See recent interviews and sermons by Mehmet Görmez, head of Turkey’s Presidency of Religious Affairs (Diyanet İşleri Başkanlığı); Ahmed el-Tayeb, Grand Imam of al-Azhar in Cairo; Muhammad Taqi Usmani, mufti and shikhul Islam of Pakistan and Chairman of the International Shariah Standard Council in Bahrain; Kyai al-Hajj Ali Musthafa Ya’qub, grand imam of the Istiqal mosque in Jakarta; Syed Ahmed Bukhari, Shahi Imam of the Jama Masjid in Delhi, etc.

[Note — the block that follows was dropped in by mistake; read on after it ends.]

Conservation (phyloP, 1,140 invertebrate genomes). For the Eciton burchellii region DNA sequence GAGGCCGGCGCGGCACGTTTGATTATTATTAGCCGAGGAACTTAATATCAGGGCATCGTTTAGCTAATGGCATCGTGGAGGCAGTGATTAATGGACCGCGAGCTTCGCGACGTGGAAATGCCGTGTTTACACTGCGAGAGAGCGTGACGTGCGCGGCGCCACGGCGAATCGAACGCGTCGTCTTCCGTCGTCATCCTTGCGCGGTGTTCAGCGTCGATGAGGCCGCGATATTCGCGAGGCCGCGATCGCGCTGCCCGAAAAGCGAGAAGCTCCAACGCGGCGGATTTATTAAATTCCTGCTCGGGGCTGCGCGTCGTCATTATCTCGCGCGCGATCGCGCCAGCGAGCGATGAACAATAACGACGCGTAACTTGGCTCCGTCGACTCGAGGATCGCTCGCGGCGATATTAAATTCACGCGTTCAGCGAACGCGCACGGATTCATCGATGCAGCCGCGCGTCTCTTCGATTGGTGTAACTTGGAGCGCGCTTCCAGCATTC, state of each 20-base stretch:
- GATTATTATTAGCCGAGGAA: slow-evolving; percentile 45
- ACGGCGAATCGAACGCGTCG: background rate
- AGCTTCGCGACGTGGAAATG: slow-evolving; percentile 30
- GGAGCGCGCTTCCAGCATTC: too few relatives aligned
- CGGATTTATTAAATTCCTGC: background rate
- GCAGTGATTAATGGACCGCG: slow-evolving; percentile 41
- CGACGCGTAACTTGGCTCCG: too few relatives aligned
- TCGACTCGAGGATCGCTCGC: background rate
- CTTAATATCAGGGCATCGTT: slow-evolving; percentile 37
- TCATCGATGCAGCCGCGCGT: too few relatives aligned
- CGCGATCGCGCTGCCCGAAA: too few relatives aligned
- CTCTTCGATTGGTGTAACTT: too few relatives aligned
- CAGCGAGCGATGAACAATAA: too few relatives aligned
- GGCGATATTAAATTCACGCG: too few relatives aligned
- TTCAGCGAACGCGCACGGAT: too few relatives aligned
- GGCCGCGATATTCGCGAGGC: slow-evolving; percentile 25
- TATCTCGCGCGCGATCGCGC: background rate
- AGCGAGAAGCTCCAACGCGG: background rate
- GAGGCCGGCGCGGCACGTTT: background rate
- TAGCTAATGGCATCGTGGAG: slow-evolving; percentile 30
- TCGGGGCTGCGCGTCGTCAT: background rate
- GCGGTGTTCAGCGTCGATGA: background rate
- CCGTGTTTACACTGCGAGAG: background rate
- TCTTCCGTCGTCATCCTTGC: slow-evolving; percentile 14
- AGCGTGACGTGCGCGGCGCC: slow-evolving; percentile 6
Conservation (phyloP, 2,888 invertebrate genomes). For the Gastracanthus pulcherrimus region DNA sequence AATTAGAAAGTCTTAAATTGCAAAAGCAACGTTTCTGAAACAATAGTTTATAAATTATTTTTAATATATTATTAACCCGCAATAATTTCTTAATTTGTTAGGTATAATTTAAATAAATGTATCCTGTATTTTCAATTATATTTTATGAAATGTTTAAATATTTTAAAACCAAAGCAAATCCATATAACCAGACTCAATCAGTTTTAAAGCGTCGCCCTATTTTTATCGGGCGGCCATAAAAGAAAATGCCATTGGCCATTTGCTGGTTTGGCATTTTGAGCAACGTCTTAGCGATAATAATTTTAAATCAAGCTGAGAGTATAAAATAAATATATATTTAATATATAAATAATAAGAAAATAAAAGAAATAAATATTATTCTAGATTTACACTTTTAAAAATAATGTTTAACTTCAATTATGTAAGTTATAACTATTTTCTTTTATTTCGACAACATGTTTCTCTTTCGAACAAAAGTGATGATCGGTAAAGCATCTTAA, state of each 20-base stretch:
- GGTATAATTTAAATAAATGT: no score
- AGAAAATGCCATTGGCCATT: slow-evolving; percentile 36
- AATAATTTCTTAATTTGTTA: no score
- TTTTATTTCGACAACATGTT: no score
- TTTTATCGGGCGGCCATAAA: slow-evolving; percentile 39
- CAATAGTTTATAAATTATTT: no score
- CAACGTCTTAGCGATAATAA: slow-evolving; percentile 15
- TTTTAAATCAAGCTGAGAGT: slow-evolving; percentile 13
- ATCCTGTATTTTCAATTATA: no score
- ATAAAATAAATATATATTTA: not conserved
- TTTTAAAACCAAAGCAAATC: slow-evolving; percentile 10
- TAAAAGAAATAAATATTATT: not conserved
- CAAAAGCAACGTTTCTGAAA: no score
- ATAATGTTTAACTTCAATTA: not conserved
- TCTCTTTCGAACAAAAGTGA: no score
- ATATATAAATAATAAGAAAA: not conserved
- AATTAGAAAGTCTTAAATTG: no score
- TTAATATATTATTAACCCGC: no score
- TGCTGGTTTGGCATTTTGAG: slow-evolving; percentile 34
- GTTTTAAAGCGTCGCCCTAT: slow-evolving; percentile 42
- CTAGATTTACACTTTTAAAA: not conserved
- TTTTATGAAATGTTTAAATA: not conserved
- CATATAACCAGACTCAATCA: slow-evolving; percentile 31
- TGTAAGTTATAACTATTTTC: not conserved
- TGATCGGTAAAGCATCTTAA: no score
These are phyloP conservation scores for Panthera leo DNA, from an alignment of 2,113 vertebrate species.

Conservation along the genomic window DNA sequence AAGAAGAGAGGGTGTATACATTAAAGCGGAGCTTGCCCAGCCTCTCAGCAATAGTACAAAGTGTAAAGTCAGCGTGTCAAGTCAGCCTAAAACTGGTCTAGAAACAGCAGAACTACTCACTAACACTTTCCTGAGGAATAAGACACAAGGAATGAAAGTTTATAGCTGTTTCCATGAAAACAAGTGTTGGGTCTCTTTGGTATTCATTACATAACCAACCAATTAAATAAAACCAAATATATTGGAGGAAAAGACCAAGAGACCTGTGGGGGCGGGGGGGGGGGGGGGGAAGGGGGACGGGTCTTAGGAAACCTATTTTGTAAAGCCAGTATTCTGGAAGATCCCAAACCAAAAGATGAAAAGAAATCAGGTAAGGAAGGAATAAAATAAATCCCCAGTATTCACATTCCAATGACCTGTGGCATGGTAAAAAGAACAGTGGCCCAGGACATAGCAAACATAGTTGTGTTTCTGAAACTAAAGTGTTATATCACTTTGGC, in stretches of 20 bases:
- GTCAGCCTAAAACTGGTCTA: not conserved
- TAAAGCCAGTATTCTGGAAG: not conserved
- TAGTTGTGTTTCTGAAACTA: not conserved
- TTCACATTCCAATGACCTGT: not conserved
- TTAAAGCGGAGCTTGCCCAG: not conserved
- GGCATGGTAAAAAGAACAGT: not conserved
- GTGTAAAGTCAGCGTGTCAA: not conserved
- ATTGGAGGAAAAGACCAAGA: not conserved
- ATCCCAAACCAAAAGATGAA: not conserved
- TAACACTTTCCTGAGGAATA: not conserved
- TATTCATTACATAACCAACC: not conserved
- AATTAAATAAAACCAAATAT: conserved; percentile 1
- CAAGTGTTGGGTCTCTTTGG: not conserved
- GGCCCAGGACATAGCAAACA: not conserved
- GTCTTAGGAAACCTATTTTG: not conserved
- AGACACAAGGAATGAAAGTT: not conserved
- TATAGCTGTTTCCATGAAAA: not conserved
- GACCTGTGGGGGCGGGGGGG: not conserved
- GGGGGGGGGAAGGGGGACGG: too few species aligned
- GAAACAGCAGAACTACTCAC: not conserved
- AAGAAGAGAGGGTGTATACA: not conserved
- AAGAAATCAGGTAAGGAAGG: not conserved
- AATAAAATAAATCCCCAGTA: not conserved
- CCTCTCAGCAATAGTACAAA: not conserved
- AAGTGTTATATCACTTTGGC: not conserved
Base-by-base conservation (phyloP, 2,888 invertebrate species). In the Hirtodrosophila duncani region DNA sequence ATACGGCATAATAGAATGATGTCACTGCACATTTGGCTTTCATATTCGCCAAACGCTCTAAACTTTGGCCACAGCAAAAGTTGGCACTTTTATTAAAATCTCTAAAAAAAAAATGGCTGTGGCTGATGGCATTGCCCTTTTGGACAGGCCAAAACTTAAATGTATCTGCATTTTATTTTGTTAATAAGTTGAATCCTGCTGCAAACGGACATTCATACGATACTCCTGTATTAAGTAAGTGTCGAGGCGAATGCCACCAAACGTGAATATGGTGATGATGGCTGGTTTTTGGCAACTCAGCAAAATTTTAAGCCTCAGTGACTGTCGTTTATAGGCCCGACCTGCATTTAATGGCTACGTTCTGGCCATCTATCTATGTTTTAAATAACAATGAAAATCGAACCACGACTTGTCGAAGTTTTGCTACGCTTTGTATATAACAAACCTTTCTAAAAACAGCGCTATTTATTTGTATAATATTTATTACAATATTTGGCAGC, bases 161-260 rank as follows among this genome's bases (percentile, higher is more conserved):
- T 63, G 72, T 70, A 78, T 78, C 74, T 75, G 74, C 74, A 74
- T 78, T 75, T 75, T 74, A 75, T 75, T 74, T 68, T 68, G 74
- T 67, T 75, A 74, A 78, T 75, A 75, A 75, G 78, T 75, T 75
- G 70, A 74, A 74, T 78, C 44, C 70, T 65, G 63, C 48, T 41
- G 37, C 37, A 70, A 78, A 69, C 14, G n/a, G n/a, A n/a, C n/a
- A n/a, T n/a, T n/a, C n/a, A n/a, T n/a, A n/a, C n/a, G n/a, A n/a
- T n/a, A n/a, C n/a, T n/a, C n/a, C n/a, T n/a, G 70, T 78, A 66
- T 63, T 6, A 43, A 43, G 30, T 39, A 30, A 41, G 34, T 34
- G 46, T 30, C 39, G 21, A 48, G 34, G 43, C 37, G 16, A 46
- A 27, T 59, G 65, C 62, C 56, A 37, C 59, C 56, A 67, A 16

Meetings along the Amman model continue until today, for example, in the gatherings of the Islamic Fiqh Academy (IFA), boasting a membership from 40 countries, from Brunei to Burkina Faso.
 Also the title of an influential 2010 book by the noted Egyptian theologian Yusuf al-Qaradawi.
 See for example, Francis Robinson, “Crisis of Authority: Crisis of Islam?,” Journal of the Royal Asiatic Society, Series 3, 19/3 (2009): 339-54.